My current research is a book-length project treating writings on Algeria by
Fromentin, Loti, Gautier, Flaubert, Eberhardt, and Colette. 

I received my PhD from the Department of French and Italian at the University of
Wisconsin-Madison in 2005 with the area of focus of Francophone modernity. My research
focuses on the French colonial period in Algeria (1830-1962) and deals with the relation
between France and the Maghrebian and African worlds. 

I am currently an Assistant Professor of French and Adult Learning in Continuing Studies
at the UW-Madison where I serve as the director of the department’s French programs and
teach French language, literature, and culture in adult evening classes, online, and in
educational travel programs. My secondary research area is in lifetime language learning
and I work closely with K-12 French teachers through the UW-Madison French Camp, Advanced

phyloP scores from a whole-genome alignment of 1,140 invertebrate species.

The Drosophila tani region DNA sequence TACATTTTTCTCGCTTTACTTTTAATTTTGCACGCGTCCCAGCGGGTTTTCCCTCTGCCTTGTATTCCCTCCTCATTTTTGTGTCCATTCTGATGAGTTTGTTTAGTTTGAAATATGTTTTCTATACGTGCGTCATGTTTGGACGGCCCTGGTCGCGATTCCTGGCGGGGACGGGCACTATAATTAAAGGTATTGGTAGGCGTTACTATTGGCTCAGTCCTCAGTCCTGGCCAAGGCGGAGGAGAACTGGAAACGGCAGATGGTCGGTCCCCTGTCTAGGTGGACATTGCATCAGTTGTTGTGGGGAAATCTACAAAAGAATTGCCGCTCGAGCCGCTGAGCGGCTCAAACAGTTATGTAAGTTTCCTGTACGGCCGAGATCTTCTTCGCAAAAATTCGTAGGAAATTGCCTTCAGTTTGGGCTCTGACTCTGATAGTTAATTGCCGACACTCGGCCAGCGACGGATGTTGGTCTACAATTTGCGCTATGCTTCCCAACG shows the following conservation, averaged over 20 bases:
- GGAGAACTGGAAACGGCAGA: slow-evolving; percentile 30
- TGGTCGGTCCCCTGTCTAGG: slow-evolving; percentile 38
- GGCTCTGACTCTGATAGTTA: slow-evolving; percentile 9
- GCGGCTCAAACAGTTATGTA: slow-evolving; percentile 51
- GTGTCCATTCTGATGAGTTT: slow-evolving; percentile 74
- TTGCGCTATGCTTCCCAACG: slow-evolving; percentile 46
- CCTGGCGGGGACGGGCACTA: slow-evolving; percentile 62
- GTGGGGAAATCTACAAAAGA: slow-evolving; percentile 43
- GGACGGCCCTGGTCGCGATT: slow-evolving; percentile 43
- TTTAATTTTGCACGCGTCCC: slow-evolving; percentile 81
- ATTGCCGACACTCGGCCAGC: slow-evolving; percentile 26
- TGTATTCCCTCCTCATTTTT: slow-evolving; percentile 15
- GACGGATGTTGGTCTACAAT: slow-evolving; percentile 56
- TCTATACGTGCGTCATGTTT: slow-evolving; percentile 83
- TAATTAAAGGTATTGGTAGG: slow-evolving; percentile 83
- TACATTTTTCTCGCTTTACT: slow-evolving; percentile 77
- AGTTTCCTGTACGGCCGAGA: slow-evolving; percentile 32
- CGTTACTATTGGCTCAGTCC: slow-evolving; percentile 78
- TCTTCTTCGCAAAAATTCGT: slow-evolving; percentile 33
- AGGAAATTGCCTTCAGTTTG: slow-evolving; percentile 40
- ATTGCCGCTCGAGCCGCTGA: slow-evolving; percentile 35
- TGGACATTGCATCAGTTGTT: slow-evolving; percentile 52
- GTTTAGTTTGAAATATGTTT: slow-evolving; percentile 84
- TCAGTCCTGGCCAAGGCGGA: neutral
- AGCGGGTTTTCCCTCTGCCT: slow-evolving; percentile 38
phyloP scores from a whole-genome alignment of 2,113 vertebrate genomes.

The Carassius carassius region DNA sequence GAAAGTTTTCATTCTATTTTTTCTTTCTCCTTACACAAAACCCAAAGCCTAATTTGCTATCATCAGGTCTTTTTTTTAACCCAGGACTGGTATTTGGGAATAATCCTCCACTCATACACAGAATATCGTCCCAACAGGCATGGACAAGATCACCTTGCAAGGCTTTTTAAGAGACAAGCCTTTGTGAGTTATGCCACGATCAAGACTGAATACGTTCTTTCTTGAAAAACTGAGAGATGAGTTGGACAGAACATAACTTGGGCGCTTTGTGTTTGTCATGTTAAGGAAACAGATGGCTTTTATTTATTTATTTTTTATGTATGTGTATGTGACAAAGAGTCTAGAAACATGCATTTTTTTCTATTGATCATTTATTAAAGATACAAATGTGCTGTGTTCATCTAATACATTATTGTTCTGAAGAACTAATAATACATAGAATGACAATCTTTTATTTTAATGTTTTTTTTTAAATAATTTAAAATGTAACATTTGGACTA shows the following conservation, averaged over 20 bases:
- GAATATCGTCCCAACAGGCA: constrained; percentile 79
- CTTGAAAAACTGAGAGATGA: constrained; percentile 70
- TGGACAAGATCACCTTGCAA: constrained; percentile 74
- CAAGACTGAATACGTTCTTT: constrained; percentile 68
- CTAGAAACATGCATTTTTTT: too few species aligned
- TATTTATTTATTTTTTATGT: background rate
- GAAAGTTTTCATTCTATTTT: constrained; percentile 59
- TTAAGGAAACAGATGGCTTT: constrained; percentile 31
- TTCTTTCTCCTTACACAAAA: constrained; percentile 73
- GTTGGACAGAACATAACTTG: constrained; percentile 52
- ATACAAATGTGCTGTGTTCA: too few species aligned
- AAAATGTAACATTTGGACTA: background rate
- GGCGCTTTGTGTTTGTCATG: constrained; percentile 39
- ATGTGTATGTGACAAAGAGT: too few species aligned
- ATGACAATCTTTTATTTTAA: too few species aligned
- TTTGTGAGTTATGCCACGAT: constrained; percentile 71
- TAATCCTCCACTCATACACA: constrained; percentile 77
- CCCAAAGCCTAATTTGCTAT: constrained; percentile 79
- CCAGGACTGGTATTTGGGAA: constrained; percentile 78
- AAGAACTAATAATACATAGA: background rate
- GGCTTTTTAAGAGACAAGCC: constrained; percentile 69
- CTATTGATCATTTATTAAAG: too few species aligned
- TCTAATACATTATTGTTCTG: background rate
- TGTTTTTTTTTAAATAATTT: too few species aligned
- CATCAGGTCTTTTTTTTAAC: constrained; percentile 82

Placement Summer Institute, and France Synergies, an educational resource for teachers of

Algerian Literature

“Nedjma as Salammbô: Kateb’s Intertextual Narrative of National Plurality” (2014)

Kateb Yacine’s 1956 novel Nedjma is read as articulating a moment of national awakening. The...


“Rehumanizing the Odalisque: Leïla Sebbar’s Mes Algéries en France” (2012)

For almost thirty years, Franco-Algerian author Leïla Sebbar has probed the inextricable pasts of her...



"The Unburied: Fromentin's Haunted Algerian Journeys", French Literature Conference (2014)

In the spring of 1846, orientalist painter and author Eugène Fromentin decided to journey to...



"Algeria in France: Colette's 'Le manteau de spahi'", The French Review (2012)

Colette’s oblique representations of France’s colonial project in Algeria are examined through her short story,...